Long-term program outcomes. Data from public records showed that youth admitted to the program also fared better in terms of employment and academic performance and were more likely to avoid trouble in the criminal justice system, compared with the control group. Arrests in the 18 months following participation in the program decreased by 35% for violent crimes and by 57% for property crimes, relative to the control group. Average school attendance increased by 2.5 percentage points and course reductions fell by 15.3 percentage points. Among older minority youth (ages 19 to 24), employment grew by seven percentage points and wages by 12 percentage points.
Future research will try to pinpoint which program features matter most for these effects. For example, how much did it matter that youth were placed in a private-sector versus a community-based job? To what degree did the program’s formal career readiness training enhance outcomes? Did it matter if youth participated over multiple summers?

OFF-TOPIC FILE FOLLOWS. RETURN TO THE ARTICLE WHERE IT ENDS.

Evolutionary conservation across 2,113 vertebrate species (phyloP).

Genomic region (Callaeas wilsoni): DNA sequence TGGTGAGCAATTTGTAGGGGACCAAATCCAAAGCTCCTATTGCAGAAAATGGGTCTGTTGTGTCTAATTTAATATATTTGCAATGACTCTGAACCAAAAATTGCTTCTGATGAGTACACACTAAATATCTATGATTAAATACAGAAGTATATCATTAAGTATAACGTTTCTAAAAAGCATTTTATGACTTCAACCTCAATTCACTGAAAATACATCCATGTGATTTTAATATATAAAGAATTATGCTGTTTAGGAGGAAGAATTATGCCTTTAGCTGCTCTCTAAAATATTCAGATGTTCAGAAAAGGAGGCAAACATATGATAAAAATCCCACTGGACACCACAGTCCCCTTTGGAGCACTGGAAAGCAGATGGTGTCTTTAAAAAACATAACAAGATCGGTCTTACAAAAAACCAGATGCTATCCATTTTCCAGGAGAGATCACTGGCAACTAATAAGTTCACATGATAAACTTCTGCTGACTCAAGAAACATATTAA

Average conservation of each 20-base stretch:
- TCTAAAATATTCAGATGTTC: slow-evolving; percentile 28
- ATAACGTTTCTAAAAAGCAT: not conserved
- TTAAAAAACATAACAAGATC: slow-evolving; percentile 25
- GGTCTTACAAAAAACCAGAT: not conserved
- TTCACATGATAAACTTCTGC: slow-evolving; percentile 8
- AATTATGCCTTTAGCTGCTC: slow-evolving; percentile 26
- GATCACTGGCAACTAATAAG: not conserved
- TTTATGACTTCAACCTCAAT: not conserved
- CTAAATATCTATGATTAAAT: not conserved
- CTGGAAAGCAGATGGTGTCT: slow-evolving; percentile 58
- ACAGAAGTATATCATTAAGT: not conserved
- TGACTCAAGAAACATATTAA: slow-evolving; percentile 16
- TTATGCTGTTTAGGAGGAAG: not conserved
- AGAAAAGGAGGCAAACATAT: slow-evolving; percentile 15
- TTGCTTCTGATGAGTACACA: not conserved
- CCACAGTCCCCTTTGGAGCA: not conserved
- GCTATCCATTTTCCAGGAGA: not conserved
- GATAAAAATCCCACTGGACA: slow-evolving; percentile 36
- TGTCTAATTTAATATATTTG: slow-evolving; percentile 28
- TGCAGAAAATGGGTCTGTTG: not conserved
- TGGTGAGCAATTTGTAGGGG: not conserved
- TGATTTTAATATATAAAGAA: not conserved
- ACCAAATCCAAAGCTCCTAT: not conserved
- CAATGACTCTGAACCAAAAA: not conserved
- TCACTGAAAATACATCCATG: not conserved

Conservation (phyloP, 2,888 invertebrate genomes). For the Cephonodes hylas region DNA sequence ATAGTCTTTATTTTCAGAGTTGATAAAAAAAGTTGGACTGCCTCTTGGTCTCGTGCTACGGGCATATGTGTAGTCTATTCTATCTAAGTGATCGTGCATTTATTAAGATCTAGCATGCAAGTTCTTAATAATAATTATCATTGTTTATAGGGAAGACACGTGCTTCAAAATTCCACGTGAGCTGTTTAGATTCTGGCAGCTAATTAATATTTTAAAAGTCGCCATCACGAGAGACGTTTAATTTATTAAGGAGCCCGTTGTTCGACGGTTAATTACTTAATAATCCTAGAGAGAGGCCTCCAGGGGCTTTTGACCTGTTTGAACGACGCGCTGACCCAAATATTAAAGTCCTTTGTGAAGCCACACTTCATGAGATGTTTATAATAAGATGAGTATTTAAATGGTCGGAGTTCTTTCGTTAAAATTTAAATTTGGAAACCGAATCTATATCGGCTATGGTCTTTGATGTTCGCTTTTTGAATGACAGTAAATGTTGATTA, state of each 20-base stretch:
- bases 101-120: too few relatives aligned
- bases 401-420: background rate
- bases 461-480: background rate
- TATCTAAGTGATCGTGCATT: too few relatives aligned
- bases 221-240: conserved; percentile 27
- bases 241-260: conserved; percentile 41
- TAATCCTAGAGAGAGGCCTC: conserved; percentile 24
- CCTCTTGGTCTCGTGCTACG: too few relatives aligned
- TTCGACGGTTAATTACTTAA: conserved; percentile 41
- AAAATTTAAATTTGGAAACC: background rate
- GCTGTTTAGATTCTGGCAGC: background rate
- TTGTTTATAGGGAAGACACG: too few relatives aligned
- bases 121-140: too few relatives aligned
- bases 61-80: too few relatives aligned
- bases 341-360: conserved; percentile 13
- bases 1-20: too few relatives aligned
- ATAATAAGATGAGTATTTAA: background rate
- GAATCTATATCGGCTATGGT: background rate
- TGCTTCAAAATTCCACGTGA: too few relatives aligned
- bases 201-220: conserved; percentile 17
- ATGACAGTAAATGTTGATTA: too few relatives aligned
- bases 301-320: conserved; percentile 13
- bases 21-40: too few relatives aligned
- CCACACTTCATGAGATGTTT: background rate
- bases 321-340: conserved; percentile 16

Expanding the Reach of Summer Jobs Programs
Despite encouraging results, little has been done to expand summer jobs programs at either the local or the federal level. In the early 1990s, federal funding ended on the assumption that in a full-employment economy, employers would hire youth without any government subsidy. Some mayors of large cities pulled together funds from various sources to sustain their programs, recognizing that inner-city youth rarely got hired even in the best economic times. But program slots have not been sufficient given a rising minimum wage and growing applicant pools. In Boston, roughly half of those applying must enter a lottery, and among those who do not win program slots, only one in four find a job on their own.
With little help from the federal government, cities search for alternative sources of funding. In Boston, my evaluation was used to explore whether additional dollars could be attracted from the private sector. By linking the survey responses from participants to subsequent administrative data about them and others not admitted to the program, our study was able to explain how summer jobs programs improved job skills and career prospects. This may make it possible to attract more funding for these summer programs in order to incentivize activities that lead to better outcomes down the road.